What’s New: A Preview of the December Issue
The December issue of Academic Medicine is now available! Read the entire issue online at academicmedicine.org or on your iPad using the Academic Medicine for iPad app. Highlights from the issue include:
Embracing Medical Education’s Global Mission
In this New Conversations piece, Farmer and Rhatigan describe how U.S. academic medicine can contribute to global health by strengthening medical education in low- and middle-income countries and urge the U.S. medical education community to embrace this challenge.
Parting the Clouds: Three Professionalism Frameworks in Medical Education
Irby and Hamstra describe the three dominant frameworks used to describe professionalism in medical education, including the assumptions and contributions of each, to provide greater insight into the nature of professionalism.
A Framework for Understanding Lapses in Professionalism Among Medical Students: Applying the Theory of Planned Behavior to Fitness to Practice Cases
To demonstrate the practical use of the theory of planned behavior (TPB) in fitness to practice cases, Jha and colleagues present four complex, anonymized case studies in which they employed the TPB to help deal with serious professionalism lapses among medical students.
Grant Success for Early-Career Faculty in Patient-Oriented Research: Difference-in-Differences Evaluation of an Interdisciplinary Mentored Research Training Program
Libby and colleagues found institutional investment in mentored research training for junior faculty provided significant grant award gains that began after one year of program participation and persisted over time.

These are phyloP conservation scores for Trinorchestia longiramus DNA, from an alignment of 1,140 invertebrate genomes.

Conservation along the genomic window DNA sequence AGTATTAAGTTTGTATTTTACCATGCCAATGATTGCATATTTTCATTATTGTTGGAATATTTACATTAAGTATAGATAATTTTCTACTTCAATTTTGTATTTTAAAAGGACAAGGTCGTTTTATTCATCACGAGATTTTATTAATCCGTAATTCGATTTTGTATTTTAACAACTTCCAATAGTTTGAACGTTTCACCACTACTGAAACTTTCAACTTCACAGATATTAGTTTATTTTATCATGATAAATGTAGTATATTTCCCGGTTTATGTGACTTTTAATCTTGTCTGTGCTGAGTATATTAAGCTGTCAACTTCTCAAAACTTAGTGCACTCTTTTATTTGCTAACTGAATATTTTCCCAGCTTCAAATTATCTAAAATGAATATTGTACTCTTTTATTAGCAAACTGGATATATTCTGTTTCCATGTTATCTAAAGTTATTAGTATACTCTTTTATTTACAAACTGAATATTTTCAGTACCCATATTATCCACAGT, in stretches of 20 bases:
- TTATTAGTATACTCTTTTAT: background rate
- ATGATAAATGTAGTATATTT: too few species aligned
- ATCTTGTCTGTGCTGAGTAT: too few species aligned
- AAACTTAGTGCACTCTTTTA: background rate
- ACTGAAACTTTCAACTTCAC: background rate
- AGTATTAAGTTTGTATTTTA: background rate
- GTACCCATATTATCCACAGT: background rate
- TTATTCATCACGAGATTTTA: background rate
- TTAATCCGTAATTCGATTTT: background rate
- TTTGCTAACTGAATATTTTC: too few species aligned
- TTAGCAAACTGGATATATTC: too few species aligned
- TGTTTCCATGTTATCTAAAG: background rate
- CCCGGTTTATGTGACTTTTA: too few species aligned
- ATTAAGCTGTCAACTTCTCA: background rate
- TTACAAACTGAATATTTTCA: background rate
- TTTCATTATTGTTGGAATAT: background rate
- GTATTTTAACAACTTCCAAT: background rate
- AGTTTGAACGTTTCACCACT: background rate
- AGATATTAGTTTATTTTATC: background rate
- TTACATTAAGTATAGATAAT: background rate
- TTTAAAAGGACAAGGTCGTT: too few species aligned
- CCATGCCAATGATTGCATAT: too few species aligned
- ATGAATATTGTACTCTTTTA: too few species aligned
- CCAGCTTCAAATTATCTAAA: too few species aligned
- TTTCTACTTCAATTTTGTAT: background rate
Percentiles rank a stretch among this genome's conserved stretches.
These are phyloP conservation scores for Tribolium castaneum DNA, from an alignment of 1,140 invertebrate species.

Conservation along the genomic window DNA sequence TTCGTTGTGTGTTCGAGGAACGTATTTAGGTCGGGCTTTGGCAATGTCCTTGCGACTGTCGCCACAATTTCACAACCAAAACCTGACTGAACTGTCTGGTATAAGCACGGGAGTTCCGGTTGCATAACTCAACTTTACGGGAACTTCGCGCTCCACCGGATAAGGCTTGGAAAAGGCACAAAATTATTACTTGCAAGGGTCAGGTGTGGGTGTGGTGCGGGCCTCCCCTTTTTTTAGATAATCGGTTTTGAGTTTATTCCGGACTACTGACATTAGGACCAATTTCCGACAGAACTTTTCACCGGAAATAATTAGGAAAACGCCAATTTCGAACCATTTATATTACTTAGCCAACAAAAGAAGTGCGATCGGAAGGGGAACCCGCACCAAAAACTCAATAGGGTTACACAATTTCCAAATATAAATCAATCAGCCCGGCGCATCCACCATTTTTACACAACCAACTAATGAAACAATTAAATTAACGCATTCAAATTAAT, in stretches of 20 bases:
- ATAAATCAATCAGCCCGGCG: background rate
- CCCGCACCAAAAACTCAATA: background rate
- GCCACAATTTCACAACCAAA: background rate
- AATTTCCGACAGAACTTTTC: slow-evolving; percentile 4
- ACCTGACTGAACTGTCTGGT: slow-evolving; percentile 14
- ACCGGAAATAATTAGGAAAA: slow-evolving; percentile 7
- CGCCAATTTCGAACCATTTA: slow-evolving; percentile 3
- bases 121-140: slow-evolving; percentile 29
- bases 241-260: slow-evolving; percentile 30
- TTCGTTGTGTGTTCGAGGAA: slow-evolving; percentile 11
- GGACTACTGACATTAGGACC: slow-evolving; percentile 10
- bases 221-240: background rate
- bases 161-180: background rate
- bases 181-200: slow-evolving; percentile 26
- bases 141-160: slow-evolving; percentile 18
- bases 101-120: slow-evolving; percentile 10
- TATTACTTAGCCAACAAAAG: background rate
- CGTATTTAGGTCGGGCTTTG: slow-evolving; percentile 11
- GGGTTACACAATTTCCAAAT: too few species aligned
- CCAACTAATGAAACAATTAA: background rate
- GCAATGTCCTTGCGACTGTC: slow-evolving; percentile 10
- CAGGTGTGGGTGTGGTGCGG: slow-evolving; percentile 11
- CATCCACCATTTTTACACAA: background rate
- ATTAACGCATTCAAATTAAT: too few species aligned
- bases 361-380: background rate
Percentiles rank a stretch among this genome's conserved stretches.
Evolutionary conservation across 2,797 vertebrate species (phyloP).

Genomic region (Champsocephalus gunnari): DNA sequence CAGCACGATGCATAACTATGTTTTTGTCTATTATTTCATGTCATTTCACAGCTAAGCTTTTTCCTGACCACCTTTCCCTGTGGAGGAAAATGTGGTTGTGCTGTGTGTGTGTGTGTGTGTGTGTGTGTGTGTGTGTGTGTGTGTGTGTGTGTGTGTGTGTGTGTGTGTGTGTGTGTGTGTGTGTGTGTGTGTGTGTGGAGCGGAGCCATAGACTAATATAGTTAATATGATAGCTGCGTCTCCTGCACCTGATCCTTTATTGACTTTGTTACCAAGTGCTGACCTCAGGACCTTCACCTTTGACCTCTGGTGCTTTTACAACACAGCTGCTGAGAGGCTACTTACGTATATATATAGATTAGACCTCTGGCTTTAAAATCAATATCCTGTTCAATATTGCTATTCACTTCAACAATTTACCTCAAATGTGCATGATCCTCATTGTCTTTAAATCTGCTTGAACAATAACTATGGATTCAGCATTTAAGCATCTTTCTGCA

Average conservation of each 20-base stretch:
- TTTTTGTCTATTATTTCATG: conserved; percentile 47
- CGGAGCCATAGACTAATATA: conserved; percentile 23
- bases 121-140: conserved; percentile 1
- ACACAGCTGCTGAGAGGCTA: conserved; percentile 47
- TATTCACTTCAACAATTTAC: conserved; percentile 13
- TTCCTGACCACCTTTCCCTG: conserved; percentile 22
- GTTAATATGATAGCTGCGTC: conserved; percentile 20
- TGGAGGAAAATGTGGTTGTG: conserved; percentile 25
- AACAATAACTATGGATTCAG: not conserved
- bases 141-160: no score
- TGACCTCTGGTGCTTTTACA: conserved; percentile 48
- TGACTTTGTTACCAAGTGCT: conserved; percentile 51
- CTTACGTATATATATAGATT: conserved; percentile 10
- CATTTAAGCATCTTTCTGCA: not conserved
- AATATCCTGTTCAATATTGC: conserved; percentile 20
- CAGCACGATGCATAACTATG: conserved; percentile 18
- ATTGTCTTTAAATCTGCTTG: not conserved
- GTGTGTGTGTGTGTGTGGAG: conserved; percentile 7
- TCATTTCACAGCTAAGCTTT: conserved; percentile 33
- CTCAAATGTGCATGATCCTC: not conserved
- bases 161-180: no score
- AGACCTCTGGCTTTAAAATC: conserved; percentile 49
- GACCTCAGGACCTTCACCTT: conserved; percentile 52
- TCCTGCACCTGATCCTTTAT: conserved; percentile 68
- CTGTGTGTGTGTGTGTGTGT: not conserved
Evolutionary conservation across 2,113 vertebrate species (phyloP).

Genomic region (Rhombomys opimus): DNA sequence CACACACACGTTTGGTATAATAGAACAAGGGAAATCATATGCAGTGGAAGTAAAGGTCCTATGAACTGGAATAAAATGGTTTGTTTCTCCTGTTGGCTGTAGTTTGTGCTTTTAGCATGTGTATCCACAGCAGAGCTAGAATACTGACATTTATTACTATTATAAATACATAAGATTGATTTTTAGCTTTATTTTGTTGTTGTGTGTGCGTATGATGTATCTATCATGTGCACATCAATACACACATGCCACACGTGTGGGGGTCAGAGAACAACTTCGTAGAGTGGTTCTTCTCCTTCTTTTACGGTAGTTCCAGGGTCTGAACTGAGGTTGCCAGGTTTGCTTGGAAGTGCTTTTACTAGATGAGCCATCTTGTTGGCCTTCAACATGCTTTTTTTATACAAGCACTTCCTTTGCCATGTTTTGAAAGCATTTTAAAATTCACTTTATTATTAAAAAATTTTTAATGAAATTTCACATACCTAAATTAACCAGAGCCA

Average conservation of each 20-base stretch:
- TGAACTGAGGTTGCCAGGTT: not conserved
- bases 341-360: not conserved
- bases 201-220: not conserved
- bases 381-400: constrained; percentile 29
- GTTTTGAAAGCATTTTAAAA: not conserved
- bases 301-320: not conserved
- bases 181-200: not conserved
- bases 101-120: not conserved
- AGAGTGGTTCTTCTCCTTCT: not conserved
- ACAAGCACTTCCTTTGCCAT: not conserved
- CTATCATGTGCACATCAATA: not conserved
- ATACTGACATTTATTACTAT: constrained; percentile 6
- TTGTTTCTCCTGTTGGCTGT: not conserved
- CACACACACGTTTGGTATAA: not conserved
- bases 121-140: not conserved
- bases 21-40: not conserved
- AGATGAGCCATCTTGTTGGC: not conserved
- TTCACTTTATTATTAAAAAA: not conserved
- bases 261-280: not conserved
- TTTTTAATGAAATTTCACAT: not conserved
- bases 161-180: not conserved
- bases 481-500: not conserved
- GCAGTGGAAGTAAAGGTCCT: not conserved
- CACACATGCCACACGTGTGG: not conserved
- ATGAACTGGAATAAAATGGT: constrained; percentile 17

Conducting Research in Health Professions Education: From Idea to Publication
The December issue also has a listing of the online-only AM Last Pages included in Academic Medicine’s latest e-book, Conducting Research in Health Professions Education: From Idea to Publication. The e-book, consisting entirely of AM Last Pages, provides over 40 one-page primers on topics related to medical education research, exploring every stage of research from developing research questions, finding secondary data sources, and working in collaborations, to defining response rate, writing revisions, and promoting your published work.
What’s In the Queue: A Sneak Peek
Here’s a preview of an upcoming perspective by Jones and colleagues.
The Almost Right Word: The Move from Medical to Health Humanities
Therese Jones, PhD, Michael Blackie, PhD, Rebecca Garden, PhD, and Delese Wear, PhD
Since the emergence of the field in the 1970s, several trends have begun to challenge the original assumptions, claims, and practices of what became known as the medical humanities. In this article, the authors make the case for the health humanities as a more encompassing label because it captures recent theoretical and pedagogical developments in higher education such as the shift from rigid disciplinary boundaries to multi- and interdisciplinary inquiry, which has transformed humanities curricula in health professions. Calling the area of study health humanities also underscores the crucial distinction between medicine and health. Following a brief history of the field and the rationales that brought humanities disciplines to medical education in the first place—the “why” of the medical humanities—the authors turn to the “why” of the health humanities, using disability studies to illuminate those methodologies and materials that represent the distinction between the two. In addition, the authors make note of how humanities inquiry has now expanded across the landscape of other health professions curricula; how there is both awareness and evidence that medicine is only a minor determinant of health in human populations alongside social and cultural factors; and finally, how the current movement in health professions education is towards interdisciplinary and interprofessional learning experiences for students.